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  • Sémillon is a grape like Chardonnay that gives wine fairly high in alcohol and extract, but can appear initially neutral in aromas. This wine is rich and has an almost waxy, lanolin texture but sometimes it is without pronounced aromas. The wine can oxidize easily and shows an affinity to oak aging and blending.

    In Bordeaux, Sémillon is used both for Sauternes and white Graves. It is as Sauternes that Sémillon reaches its high point. It is usually blended with Sauvignon Blanc. The Sémillon takes botrytis well, giving the honeyed character so typical of this wine. It also brings length and breadth to the wine, while Sauvignon Blanc gives the acidity and the herbal, citrus notes on the nose. The best Sauternes are deep golden in color, with pronounced aromas of ripe tropical fruit, honey, butterscotch, biscuits and a certain leafy note, almost bitter, that is a result of the botrytis.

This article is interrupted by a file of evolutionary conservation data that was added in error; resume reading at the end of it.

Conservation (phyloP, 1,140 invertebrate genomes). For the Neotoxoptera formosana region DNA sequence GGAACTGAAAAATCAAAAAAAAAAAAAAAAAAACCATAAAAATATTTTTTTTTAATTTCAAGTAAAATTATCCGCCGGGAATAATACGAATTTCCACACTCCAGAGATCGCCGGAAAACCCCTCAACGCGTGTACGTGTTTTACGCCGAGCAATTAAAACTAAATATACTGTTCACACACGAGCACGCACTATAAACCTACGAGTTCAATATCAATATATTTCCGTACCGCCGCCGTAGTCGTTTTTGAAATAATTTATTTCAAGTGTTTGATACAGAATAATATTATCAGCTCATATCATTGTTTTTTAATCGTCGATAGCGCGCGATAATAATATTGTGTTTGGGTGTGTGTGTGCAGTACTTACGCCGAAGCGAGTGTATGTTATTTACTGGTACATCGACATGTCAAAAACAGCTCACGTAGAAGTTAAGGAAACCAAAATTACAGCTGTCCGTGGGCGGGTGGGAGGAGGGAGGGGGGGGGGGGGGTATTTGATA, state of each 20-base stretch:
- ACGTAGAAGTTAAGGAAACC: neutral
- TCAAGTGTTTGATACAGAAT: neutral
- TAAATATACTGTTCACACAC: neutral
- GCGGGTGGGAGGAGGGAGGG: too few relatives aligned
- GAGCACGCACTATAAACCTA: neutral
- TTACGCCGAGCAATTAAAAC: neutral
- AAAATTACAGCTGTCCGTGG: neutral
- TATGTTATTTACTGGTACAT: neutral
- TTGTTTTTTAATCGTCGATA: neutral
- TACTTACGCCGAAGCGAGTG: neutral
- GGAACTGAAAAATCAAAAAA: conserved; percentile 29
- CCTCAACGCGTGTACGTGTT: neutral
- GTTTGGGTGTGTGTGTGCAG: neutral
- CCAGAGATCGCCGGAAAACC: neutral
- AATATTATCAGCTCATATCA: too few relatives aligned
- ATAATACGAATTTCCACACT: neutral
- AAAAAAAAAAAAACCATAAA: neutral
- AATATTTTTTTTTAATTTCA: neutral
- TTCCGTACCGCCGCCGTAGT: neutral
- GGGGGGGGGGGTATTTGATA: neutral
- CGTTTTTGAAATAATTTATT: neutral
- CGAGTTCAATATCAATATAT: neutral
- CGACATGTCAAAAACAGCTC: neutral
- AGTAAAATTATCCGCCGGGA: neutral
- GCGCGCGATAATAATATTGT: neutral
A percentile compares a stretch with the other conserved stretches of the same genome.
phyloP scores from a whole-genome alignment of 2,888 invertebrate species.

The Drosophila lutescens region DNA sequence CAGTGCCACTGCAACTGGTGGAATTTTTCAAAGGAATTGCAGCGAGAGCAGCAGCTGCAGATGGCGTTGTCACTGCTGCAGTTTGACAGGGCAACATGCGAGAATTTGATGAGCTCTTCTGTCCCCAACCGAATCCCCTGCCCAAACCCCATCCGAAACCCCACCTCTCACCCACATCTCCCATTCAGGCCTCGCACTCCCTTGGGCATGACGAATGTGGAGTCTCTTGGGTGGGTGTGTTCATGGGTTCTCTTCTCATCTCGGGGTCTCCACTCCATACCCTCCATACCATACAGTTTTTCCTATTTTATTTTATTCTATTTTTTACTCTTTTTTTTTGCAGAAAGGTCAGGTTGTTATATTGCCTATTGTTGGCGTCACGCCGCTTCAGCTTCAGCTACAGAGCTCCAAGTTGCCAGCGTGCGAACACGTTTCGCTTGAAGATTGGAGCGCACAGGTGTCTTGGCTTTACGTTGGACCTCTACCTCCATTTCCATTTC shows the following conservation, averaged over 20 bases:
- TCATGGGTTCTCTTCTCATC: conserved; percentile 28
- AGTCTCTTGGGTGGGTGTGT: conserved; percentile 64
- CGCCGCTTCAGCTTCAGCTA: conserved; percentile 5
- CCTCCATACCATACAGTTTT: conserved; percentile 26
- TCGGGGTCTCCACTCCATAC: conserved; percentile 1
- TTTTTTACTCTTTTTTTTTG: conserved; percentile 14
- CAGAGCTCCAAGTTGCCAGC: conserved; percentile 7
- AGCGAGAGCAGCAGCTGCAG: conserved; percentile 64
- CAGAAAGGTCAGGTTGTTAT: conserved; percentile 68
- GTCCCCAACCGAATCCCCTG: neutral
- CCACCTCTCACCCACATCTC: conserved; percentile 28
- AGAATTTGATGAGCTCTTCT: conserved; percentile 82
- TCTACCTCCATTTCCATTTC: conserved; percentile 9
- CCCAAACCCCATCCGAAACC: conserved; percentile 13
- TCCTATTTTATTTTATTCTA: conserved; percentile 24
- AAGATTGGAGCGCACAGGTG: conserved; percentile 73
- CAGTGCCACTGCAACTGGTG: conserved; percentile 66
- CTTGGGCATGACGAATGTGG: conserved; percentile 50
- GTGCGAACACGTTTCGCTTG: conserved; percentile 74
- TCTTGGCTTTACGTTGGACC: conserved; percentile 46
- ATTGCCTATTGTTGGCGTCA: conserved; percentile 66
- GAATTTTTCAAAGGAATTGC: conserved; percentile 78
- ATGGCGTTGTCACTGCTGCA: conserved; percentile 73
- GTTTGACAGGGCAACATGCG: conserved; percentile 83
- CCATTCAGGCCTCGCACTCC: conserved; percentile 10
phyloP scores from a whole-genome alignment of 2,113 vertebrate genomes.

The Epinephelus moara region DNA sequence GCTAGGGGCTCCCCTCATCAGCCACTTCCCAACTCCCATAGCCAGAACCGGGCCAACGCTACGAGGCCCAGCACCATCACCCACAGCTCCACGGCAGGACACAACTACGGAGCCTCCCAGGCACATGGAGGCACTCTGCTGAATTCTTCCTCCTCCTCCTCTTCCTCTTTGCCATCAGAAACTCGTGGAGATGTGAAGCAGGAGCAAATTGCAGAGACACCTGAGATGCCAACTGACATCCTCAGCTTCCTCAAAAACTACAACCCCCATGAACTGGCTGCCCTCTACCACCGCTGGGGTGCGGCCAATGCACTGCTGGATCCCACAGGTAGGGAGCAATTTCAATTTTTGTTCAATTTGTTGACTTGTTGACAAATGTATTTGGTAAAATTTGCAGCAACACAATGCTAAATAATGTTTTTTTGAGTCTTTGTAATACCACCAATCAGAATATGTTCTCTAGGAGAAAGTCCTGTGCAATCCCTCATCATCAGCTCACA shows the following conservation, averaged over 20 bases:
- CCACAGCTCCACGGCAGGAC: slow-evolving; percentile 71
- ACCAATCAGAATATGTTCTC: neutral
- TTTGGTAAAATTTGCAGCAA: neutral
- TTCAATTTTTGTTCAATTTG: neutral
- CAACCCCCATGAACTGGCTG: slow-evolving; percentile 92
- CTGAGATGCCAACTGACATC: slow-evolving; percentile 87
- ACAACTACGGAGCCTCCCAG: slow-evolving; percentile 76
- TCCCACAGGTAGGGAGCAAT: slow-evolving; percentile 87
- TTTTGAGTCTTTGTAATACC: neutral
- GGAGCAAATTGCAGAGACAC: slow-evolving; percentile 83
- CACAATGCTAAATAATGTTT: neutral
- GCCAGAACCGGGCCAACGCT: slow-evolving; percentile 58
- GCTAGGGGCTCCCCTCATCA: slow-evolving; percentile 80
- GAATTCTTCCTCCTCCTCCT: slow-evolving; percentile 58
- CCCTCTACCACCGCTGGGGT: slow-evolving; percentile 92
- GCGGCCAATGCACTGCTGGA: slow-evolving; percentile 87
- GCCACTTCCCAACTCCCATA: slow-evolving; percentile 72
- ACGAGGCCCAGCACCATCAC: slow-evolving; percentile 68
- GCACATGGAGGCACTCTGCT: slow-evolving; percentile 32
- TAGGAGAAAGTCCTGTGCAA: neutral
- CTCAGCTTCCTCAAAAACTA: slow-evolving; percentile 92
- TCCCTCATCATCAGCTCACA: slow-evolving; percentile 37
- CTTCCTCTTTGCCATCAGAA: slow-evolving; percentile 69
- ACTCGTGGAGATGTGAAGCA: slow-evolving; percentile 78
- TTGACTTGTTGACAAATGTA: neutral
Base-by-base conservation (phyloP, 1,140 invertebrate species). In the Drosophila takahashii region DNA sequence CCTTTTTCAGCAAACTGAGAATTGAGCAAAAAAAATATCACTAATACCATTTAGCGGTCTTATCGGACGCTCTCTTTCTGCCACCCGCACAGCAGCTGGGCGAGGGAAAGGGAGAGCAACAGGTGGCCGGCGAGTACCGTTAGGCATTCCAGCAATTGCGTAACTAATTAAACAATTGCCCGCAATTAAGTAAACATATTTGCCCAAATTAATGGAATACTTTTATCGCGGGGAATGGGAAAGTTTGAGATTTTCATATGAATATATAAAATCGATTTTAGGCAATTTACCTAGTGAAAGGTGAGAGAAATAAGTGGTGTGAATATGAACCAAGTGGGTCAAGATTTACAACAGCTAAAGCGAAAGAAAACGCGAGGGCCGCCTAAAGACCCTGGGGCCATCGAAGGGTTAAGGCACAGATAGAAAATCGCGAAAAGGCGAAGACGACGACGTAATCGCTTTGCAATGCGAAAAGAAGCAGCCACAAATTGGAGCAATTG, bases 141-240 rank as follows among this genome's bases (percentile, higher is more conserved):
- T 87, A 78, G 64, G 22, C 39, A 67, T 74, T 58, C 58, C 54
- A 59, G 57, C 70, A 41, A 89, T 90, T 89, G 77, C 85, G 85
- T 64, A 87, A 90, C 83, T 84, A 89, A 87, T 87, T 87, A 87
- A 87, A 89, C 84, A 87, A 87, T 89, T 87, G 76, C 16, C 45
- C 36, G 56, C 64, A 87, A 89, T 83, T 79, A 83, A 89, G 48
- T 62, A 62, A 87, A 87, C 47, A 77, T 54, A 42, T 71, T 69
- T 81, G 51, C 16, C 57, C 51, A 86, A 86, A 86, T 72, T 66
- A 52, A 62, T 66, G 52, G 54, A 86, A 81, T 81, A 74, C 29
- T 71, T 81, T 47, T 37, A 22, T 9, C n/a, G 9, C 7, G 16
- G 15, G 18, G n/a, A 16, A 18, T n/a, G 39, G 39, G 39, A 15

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  • Riesling is another of the classic white varieties. It buds late, ripens late and crops well. Yields are higher than for many other types, in Germany, the average yields are 70–110 hl/ha. This represents a fourfold increase over the last 80 years, according to Jancis Robinson. Riesling can also ripen to high sugar levels and still retain very crisp balancing acidity. The acidity can often remain between 10–15 grams per liter. Jancis Robinson has expressed her opinion that Riesling is the world's premier white grape variety and over the past decade, Riesling has gained a position of special prominence among wine makers, wine writers and sommeliers alike.

    The grape produces a wide variety of styles that are almost always light in color in their youth. It is an aromatic variety, showing floral and peach fruit with hints of petrol with age. On the palate, it is often light-bodied, with high acidity, low alcohol, and a long finish. The best examples of Riesling can, similar to the world's great Chardonnay wines, age well and gain complexity for many decades.

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  • Chenin Blanc is characterized by high acidity, high extract and good ageability. Typical Chenin aromas include melon, honey, flowers, apple, peach and apricot with a floral edge. Wines develop “wet wool” and lanolin aromas in maturity. The best producers in the Loire Valley make wines from Chenin Blanc that age well for well over 20-30 years.